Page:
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Tax implications of bonds and bond funds

  • Taxes
  • Bond Funds
  • Bonds
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Bonds and bond funds are taxed in two ways-based on the income that’s distributed and on any gains if the investment is sold at a profit. Because individual bonds and bond funds distribute income differently and treat your principal differently, there are also some differences in how that income and any capital gains are taxed.

Taxes on individual bonds

Tax on income

The tax implications of individual bonds are fairly straightforward: If an investor owns bonds that generate taxable income (which covers almost all bonds except for municipal bonds, in general), he or she is taxed on that income in the year it’s received.

Interest income generated by municipal bonds is generally not subject to federal taxes, and may be tax-exempt at the state and local level as well, if the bonds were issued by the state in which you live. To learn more about municipal bond and tax-free investing, please visit our Fixed Income Research Center. As always, you should consult a tax professional for more help.

Tax on capital gains

A capital gain is tax terminology for a profit. If you bought the bond when it was issued at its original issue price and hold it until maturity, you generally will not recognize a capital gain (or loss). As a result, you likely won’t incur any capital gains tax.

But potential tax implications get trickier with bonds purchased in the secondary market at a premium or discount—in other words, investors that paid more or less than the face value of the bond. In that case, whether you hold the bond to maturity or sell it earlier, you may see a capital gain or loss depending on the tax elections you’ve made.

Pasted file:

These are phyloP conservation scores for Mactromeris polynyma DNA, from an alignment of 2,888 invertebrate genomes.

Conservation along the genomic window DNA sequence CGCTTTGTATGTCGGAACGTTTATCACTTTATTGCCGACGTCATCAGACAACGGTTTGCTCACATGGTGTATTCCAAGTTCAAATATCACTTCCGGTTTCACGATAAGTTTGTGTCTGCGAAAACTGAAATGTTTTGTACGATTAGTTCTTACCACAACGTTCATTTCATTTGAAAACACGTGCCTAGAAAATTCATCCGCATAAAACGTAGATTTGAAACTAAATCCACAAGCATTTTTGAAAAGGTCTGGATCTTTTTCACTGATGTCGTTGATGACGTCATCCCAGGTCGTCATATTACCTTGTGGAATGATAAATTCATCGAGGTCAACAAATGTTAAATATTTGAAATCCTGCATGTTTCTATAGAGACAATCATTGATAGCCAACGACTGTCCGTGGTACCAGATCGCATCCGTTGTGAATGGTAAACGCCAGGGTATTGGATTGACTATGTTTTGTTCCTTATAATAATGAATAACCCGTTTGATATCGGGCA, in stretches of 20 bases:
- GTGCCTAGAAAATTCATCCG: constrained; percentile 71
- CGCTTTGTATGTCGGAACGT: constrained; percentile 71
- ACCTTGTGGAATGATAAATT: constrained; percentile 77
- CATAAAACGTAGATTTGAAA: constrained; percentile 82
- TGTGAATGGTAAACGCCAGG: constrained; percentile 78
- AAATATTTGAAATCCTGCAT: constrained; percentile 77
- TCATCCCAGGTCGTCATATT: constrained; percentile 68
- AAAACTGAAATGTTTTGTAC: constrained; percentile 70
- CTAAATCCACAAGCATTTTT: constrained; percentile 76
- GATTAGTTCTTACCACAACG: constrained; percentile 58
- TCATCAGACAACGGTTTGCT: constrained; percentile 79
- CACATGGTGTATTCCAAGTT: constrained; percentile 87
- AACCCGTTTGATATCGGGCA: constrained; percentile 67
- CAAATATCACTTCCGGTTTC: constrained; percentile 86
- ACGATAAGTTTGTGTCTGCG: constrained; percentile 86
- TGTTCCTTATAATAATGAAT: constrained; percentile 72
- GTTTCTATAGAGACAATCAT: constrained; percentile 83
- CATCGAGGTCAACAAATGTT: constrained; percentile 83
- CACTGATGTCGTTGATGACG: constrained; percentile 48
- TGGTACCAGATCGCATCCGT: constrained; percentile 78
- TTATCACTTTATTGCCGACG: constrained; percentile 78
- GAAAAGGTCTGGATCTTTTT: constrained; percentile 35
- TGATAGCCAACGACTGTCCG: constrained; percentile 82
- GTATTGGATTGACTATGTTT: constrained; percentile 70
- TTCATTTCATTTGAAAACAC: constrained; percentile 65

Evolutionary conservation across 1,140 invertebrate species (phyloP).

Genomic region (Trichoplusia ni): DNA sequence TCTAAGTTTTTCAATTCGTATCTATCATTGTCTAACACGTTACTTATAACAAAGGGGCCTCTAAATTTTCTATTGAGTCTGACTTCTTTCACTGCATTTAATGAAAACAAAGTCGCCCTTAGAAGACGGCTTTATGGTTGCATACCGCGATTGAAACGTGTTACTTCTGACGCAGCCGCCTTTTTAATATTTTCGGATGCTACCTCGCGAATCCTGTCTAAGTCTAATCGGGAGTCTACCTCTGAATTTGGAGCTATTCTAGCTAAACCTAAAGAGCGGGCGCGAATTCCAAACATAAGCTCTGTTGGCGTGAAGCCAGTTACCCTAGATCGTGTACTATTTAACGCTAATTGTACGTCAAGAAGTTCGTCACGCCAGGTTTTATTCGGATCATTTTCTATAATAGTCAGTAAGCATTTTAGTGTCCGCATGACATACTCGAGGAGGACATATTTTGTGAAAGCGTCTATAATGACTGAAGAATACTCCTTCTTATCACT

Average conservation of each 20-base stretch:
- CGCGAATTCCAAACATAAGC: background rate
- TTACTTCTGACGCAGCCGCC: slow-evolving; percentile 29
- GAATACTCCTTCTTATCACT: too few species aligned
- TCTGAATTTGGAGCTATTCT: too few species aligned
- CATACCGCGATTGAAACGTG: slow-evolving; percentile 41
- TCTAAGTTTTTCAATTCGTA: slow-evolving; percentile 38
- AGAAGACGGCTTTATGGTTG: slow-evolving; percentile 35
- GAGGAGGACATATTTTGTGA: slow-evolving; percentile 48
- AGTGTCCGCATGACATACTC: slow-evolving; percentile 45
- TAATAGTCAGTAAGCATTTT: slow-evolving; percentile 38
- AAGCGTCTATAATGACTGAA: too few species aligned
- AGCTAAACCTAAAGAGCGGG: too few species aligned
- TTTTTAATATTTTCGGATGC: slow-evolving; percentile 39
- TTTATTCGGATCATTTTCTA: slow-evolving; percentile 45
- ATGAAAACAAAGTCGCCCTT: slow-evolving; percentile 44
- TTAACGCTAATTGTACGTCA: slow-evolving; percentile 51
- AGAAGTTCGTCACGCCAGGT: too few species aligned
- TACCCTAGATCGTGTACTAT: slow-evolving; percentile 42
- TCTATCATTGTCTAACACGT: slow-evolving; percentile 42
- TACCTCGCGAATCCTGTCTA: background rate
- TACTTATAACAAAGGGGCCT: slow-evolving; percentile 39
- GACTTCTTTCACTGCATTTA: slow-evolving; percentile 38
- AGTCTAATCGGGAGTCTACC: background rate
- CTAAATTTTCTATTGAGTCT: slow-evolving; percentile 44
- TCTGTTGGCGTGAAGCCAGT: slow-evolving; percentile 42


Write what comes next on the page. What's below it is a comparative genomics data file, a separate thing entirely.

Taxes on bond funds

Mutual funds that invest in bonds typically provide regular income from a portfolio of many securities. As a result, the tax on the income is dependent on the types of securities held by the fund. What’s more, since fund managers regularly buy and sell bonds, there may also be capital gains and losses incurred. Bond funds pass along the interest income and capital gains on their investments to shareholders, who are then taxed on the taxable portion of those distributions. While you will want to consider a fund’s total return when evaluating it as an investment, keep in mind that the stated historical return of a fund is usually expressed as a pretax number.

Tax on income

The interest generated by bond funds is typically calculated daily, but paid out to investors monthly. How that income is taxed depends on the underlying investments that are generating that income. The income from taxable bond funds is generally taxed at the federal and state level at ordinary income tax rates in the year it was earned. Funds that exclusively hold U.S. Treasury bonds may be exempt from state taxes. Interest income generated by municipal bond funds is generally not subject to federal taxes, and may also be exempt from state and local taxes if the bonds held by the fund were issued by the state in which you live. Before buying a fund, read its prospectus to determine whether interest from the fund is expected to be subject to federal, state, or local taxes.

Tax on capital gains